10 January 2015

{Fink, Sheri} Five days at Memorial: Life and Death in a Storm-ravaged Hospital

The theme is serious. It narrates what happened in a hospital (Memorial) in New Orleans before, during and after Hurricane Katrina.I spotted this at Mumbai Airport. The non-fiction aisle carried it, and although the title was not captivating, I had 5 hours to kill, so cheapo that I am, I started to read chapter 1 while standing in the store. It captivated me, so I downloaded it on the kindle app. Technology, ya?

I was in the US at that time. Over a series of days before the Hurricane I remember the dire warnings - catergory 3, then 4, then 5, then 4 again. I recall the Mayor issuing statements. The situation escalated quite quickly to evacuation. Much trouble was expected, much happened. I listened to the stories on NPR but didn't quite internalize the horror till I read this book.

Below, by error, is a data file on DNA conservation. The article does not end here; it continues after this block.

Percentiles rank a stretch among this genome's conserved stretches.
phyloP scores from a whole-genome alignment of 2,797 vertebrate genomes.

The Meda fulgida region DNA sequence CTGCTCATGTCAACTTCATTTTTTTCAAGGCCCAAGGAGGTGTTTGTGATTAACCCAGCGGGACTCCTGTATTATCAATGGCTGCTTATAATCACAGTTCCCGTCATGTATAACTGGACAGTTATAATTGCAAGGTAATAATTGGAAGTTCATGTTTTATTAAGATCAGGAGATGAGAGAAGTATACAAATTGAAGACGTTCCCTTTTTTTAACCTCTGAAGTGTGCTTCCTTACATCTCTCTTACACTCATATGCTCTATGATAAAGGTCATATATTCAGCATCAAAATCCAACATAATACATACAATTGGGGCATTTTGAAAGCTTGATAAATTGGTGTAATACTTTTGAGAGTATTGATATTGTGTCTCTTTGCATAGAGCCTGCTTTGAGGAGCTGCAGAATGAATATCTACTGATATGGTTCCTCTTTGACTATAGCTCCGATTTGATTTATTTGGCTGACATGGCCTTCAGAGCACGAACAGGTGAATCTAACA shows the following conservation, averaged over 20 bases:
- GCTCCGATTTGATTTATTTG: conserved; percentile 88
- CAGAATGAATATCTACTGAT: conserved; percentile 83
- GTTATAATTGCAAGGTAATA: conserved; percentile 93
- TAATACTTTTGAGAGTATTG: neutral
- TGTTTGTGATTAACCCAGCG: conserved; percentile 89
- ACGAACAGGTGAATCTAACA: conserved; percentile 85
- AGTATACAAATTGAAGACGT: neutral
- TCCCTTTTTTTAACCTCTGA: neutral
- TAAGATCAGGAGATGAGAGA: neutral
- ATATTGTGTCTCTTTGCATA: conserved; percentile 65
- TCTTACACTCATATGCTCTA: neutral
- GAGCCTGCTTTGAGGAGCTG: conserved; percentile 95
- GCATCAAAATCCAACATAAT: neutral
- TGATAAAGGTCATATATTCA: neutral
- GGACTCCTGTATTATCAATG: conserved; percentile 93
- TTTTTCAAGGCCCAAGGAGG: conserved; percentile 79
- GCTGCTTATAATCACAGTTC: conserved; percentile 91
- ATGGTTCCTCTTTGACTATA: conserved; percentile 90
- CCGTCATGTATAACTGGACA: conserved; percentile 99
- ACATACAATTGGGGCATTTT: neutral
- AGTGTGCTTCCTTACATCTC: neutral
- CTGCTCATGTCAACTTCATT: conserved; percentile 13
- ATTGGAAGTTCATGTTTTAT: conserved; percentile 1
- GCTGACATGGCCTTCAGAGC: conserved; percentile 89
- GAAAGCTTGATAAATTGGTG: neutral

This narration is about patients in the hospital - the tough choices that care-givers had to make - a matter of life and death. It made me really think about my attitude to death. My own personal viewpoint is pragmatic: we all have to die, better prepare our loved ones for it. Your energy might live on, but your physical body will be compost one day. I am also clear that I don't want to prolong my life using artificial means. But not everyone thinks this way. There are people who are hard willed and do not want to die. No matter how sick they are, they are convinced of their need. I feel felt that these individuals were being selfish: taking up resources and prolonging a life that didn't contribute, or had already done the most that it could.

The stories in this book solidly rocked my opinion. What I had completely disregarded was that the "value" of life is in each individuals' hand. They might be sick, but their very presence made people in relationships with them - spouse, children, grandchildren - feel special. They contributed immensely to the mental strength of their kith and kin. So instead of passing judgement on the sickest people, I should be respecting their choice. Sombre realization.


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